I’ve become concerned the last few days over the anger regarding “what to do about the refugee problem.”
What concerns me more is some of the proposals that are being put out there.
And, of most concern, is that people are agreeing with these ideas.
It could certainly be a sign that we may be living more in fear and less in faith, more in pride and less in humility.
I’ve tried studying to gain a better understanding of the situation. The general consensus of the articles that make the most sense to me is that the real solution lies closer to where the refugees actually are, not about where we may or may not want them to be.
The argument shouldn’t be so much about what happens within our own borders, but more of what kind of change we can affect overseas.
I know that I can’t even imagine in the slightest what these refugees are going through, and not just Syrians but the millions who are currently displaced. I can’t understand what it really means to live on less than two dollars a day, which roughly three billion people on the planet are currently attempting to do.
But I don’t think it takes a stretch of the imagination to see into their hearts and know what most of them truly desire: safety, security, food on the table, a quiet home surrounded by family, a consistent community compatible with their personal beliefs and practices.
Perhaps most important would be human dignity through the ability to choose their priorities themselves.
I’ve pondered what would scare me the most if I were thrown into a similar circumstance. I could see myself taking it in stride if I needed to move to the East Coast of the U.S., I would have to work at it but I think I could eventually find peace in Canada, and I would even be willing to try south of our border.
But if you uprooted me and sent me to live a completely foreign life in the Middle East, I’m not sure that I’d survive.
Not because I’m too snobby, but because it would just be so alien to everything I’ve ever known.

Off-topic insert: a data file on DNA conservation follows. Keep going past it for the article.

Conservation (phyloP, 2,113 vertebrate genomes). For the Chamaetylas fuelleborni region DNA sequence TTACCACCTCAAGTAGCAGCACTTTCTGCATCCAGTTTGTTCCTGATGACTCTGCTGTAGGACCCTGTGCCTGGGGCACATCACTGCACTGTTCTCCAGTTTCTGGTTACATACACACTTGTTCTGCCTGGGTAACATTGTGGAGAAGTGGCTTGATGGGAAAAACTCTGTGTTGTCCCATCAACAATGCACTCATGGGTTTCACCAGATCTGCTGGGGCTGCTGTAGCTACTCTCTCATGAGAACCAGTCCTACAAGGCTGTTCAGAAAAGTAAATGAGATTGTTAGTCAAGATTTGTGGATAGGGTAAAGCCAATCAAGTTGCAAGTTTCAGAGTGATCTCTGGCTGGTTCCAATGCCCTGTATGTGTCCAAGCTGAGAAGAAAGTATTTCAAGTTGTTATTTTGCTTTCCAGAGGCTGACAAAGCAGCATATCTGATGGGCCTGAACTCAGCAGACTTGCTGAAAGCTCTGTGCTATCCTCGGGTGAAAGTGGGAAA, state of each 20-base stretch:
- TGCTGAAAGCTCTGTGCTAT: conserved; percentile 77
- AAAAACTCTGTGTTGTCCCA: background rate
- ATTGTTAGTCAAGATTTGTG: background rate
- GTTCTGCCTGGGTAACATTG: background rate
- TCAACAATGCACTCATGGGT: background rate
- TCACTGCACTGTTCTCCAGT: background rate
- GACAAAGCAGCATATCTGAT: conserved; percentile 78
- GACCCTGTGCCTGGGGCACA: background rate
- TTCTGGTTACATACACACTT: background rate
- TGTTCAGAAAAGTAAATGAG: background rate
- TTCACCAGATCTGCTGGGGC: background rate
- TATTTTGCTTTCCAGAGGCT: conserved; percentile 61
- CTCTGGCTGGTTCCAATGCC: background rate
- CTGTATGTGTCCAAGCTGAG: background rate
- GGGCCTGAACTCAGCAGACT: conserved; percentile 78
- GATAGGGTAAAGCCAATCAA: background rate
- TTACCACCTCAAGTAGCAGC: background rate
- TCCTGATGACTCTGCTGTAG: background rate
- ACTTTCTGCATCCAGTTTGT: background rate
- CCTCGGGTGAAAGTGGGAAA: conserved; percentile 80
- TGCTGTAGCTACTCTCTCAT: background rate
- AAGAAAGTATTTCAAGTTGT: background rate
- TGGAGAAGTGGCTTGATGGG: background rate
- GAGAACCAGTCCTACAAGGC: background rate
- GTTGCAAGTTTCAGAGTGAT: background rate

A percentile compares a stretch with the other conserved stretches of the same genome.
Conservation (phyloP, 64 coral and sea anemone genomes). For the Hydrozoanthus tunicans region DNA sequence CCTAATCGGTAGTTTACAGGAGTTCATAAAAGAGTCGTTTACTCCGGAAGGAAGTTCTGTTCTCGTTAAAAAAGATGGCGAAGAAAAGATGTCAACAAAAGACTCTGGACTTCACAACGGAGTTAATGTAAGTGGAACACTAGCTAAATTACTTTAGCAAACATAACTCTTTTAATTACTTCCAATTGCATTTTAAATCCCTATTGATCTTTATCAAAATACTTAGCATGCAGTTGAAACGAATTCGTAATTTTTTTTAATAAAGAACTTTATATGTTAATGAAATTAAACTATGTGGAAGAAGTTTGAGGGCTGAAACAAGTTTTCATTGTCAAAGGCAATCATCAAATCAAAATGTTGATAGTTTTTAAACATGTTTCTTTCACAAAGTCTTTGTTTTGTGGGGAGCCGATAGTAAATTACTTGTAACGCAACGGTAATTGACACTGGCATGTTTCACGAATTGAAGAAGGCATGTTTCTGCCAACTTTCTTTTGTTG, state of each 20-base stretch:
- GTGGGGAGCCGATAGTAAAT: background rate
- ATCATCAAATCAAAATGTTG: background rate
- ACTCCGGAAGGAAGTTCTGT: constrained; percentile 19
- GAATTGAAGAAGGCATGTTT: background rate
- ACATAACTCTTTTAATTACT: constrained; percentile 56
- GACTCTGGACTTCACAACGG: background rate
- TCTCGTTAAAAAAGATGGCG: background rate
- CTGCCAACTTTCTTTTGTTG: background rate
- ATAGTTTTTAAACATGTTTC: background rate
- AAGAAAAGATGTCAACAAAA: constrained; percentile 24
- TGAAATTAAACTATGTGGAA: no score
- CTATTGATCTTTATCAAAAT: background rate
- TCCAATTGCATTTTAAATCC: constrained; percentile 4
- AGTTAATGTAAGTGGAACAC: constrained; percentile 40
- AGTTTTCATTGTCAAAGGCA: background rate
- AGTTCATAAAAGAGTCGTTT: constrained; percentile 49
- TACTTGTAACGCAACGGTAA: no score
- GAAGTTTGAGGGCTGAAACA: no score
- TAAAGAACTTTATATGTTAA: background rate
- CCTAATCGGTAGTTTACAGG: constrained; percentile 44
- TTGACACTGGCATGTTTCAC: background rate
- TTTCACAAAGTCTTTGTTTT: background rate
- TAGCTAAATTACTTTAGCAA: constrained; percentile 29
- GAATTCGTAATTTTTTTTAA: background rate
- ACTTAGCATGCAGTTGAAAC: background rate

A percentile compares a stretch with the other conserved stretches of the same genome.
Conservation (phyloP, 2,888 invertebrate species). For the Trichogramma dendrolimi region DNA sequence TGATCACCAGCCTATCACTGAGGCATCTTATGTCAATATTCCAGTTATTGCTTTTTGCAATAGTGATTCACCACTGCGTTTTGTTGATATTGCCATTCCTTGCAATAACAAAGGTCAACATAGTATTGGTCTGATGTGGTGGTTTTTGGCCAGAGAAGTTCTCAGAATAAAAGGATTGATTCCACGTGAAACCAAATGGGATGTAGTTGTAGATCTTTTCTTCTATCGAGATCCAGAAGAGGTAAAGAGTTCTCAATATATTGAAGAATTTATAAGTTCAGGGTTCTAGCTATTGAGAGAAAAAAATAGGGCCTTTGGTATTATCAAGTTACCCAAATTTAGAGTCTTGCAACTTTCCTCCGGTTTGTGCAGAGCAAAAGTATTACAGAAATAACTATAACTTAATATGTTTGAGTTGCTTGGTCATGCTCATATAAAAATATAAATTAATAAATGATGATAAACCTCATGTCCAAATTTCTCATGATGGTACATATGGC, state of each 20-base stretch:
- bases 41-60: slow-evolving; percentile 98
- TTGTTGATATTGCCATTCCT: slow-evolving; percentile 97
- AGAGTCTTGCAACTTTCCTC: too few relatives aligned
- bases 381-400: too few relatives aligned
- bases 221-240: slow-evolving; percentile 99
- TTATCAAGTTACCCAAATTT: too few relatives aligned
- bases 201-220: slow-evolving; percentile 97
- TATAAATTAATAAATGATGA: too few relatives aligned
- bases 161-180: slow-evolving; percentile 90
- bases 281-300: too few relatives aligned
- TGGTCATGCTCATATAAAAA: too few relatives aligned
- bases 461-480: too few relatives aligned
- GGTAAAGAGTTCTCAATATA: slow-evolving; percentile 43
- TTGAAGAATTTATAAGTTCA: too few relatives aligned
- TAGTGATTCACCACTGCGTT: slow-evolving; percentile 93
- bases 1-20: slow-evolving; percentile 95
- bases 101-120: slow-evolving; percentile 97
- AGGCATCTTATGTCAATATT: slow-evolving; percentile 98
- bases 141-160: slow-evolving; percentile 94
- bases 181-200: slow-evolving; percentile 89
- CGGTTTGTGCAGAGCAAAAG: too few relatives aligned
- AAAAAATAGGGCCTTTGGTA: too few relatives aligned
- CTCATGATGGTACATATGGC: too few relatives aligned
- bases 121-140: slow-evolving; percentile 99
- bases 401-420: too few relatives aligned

The turmoil related to being a refugee is topsy-turvy enough. Let’s try to maintain as much consistency as possible through relocation to familiar routines and surroundings.
Actually, isn’t it a bit arrogant to assume that everyone naturally wants to come here because it is just so much better?
Isn’t it also a bit arrogant to feel we have the right to arbitrarily decide what is best for them?
I’m not sure why we place refugees in the same category as uneducated, poor, and destitute people who simply don’t know enough to take care of themselves.
We are facing a people who are trying to figure out how to keep their children alive.
And we are arguing over how this will all impact our lives.
Have we sincerely asked how it is impacting their lives?
Financially, more people can be helped closer to home than if we tried to stretch the already-thin relief aid by transporting individuals across the globe.
Emotionally, people would find more hope in working to return to their homes rather than walking completely away from life as they have known it.
Realistically, terrorist attacks by ISIS are going to result from citizens within a country who have been indoctrinated over the Internet. It is naïve to believe anyone who promises that they can prevent all future assaults by closing our borders.
Sadly, we are spoiled enough to believe that if we “demand” secure freedom that it will somehow magically happen. We are delusional enough to believe political candidates who make promises they have absolutely no power to fulfill.
However, we can courageously look to ourselves to make what difference we can; actually do something other than complain.
Our best arsenal against at-home terrorism is ourselves. If anonymity breeds apathy, then familiarity breeds feeling.
It’s all about removing the stereotype and replacing it with a connection with an actual person.
In the meantime, there are millions fleeing savagery beyond imagination.